Damanaki, NGOs praise EMFF vote

The European Commission's vote on the European Maritime and Fisheries Fund (EMFF) drew praise this week from NGOs and Europe's fisheries commissioner as a step in the right direction to prevent overfishing.

The vote, held on 23 October, covers the EMFF from 2014-2020. Among the key provisions being lauded are a rejection of using taxpayer funds to aid vessel construction and the establishment of clear limits on how much funding Member States can spend on their respective fishing fleets.

"I am pleased with the overall outcome of the vote," said Maria Damanaki, European commissioner for maritime affairs and fisheries. "This will allow the EMFF to focus on funding projects which promote a sustainable future for the fishing industry and coastal communities."

Damanaki, a supporter of sustainable fishing practices, also said the EMFF vote will support the recent implementation of an updated common fisheries policy (CFP), which includes further reforms to support fish stocks.

Activist group Greenpeace also praised the EMFF vote, but in a statement noted "a number of loopholes remain that would allow governments to continue to boost the ability of Europe's fleet to catch fish."

"The (European) Parliament has put its weight behind positive initiatives, calling for more research on stock recovery measures and the monitoring of fishing vessels," said Saskia Richartz, Greenpeace's E.U. fisheries policy director. "This can help make sustainable EU fisheries a reality, as long as governments follow the direction that Parliament set."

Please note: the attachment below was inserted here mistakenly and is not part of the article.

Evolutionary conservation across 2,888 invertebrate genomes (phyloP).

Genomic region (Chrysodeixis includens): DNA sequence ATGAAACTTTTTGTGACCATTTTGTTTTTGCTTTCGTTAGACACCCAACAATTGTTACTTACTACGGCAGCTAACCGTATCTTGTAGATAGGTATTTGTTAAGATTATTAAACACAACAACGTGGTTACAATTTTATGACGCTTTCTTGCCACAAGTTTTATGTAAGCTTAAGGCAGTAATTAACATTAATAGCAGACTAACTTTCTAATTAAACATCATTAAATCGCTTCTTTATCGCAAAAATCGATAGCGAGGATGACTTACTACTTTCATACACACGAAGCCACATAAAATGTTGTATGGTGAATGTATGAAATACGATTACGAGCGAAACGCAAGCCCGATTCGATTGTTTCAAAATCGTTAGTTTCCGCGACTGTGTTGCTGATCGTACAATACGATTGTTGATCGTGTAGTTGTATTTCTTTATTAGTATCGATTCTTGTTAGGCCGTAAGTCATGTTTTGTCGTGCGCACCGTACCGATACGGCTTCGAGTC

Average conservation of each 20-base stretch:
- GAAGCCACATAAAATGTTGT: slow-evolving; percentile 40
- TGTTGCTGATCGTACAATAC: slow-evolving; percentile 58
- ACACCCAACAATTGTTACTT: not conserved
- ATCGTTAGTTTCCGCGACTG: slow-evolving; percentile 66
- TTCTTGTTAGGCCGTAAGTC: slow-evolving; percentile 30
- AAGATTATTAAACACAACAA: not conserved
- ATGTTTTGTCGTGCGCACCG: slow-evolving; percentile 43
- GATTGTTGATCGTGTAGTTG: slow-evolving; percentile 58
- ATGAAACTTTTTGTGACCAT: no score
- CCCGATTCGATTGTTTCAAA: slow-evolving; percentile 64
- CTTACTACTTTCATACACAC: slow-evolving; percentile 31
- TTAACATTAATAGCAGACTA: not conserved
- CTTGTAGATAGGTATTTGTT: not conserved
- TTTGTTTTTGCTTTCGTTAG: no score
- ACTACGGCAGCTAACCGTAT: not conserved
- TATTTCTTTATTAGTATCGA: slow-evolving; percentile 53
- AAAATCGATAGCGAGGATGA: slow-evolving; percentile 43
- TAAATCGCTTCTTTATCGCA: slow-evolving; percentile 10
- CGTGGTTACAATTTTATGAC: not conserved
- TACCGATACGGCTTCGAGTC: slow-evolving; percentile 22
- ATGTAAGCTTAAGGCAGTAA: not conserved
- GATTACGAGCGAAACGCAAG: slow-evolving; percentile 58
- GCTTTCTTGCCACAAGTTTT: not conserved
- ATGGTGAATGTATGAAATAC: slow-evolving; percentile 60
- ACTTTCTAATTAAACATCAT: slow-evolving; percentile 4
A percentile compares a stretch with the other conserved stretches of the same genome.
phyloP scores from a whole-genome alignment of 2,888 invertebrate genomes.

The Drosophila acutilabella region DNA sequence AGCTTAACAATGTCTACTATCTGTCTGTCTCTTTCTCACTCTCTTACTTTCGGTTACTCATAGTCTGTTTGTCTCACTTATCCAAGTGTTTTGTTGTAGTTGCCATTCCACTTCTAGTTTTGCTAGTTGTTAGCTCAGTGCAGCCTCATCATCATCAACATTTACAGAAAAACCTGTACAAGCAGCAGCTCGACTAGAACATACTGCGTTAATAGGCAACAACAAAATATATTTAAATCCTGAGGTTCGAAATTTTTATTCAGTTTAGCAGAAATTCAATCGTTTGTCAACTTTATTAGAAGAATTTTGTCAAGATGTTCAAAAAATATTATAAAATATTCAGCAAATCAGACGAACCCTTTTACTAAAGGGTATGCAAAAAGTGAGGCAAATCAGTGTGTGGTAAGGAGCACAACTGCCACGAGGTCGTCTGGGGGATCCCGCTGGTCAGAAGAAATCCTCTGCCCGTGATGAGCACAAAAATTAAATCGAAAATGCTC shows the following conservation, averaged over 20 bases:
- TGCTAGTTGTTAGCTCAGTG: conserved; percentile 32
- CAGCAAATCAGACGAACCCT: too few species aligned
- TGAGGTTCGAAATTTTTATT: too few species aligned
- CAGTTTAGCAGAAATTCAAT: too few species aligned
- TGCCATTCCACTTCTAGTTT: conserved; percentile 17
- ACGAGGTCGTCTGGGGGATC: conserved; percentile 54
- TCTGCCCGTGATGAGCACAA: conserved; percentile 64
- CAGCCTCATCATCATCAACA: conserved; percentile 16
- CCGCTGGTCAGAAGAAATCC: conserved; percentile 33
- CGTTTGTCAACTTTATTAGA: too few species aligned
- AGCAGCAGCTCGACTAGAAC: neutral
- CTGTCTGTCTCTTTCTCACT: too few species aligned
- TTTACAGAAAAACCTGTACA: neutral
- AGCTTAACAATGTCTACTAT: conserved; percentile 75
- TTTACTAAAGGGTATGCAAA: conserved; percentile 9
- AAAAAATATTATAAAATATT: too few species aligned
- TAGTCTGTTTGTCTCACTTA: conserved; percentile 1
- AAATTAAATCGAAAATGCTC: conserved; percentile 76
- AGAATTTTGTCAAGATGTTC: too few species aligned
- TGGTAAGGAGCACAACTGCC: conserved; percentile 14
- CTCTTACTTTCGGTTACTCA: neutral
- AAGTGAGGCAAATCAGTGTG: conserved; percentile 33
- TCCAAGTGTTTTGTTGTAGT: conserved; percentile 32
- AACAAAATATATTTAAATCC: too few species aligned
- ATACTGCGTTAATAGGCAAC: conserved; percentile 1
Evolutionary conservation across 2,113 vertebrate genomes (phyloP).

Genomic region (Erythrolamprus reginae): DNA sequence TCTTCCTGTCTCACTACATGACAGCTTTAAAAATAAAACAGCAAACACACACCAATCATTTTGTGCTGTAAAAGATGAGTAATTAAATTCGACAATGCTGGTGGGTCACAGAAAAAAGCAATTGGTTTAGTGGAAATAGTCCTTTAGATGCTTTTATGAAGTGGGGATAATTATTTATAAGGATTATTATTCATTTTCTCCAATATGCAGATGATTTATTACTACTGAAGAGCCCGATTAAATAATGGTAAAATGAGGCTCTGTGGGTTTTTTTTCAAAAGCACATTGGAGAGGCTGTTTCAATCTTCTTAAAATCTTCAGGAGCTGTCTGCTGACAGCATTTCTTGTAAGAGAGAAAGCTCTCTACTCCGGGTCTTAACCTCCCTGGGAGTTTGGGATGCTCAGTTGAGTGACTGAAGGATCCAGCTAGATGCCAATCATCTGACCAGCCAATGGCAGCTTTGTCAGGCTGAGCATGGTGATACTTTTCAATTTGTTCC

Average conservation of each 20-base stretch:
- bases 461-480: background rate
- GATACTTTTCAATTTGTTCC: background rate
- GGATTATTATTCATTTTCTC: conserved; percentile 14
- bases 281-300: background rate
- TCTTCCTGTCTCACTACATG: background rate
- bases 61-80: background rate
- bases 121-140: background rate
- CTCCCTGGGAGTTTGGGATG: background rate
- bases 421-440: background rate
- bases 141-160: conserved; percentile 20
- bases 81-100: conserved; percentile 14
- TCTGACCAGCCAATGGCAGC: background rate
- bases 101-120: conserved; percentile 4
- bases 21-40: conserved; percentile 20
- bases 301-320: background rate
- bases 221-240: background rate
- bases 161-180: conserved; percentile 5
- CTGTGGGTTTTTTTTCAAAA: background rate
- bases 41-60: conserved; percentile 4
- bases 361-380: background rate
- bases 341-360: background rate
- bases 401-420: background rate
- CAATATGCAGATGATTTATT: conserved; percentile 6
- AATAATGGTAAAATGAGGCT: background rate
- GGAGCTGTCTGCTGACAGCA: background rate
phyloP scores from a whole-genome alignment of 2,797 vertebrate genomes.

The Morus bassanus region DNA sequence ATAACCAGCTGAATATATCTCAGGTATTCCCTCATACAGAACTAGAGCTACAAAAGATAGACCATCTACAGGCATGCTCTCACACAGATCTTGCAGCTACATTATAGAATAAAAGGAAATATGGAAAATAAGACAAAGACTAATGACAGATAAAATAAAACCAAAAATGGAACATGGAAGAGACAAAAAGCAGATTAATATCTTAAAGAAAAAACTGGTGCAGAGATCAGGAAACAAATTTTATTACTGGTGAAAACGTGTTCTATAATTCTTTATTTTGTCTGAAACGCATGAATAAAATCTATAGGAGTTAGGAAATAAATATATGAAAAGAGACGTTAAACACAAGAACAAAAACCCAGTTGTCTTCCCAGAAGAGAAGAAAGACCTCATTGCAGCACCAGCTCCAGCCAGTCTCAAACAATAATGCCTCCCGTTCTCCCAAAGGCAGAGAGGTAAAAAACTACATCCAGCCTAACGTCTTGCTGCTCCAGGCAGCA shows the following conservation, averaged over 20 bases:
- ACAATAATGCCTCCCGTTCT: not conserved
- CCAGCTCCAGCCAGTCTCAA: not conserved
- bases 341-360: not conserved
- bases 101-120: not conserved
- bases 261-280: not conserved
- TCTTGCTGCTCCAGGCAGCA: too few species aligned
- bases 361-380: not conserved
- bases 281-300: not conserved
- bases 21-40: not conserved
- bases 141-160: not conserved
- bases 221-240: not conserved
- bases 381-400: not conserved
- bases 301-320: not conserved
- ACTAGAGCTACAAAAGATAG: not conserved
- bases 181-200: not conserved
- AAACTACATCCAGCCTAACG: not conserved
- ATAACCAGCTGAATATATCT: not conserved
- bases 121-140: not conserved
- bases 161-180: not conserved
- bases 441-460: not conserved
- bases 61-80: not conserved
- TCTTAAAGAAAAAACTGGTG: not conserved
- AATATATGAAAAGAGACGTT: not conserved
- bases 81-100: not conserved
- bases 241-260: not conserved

The World Wildlife Fund (WWF), also noted the EMFF fund vote includes a package on jobs for young fishermen and sustainable fishing practices training.

"Today's decision gives European fish stocks a real fighting chance," said Tony Long, director of the WWF's European policy office. "Funding for fleet renewal ended in 2002 and a reintroduction of these subsidies would have dangerously increased the capacity of the fleet, given boats a longer range and resulted in the destruction of the few remaining healthy fish stocks. Today we have dodged a bullet."

And advocacy group Seas at Risk also applauded the EMFF vote, but like the other groups, cautioned that more work needs to be done to ensure sustainable fishing off Europe's coastline.

"With today's vote parliamentarians have recognized the need to fund a sustainable and profitable future for European fisheries, not the building of unnecessary new boats," said Monica Verbeek, Executive Director of Seas At Risk. "Still, questionable support remains for measures such as temporary cessation, engine replacement and scrapping."


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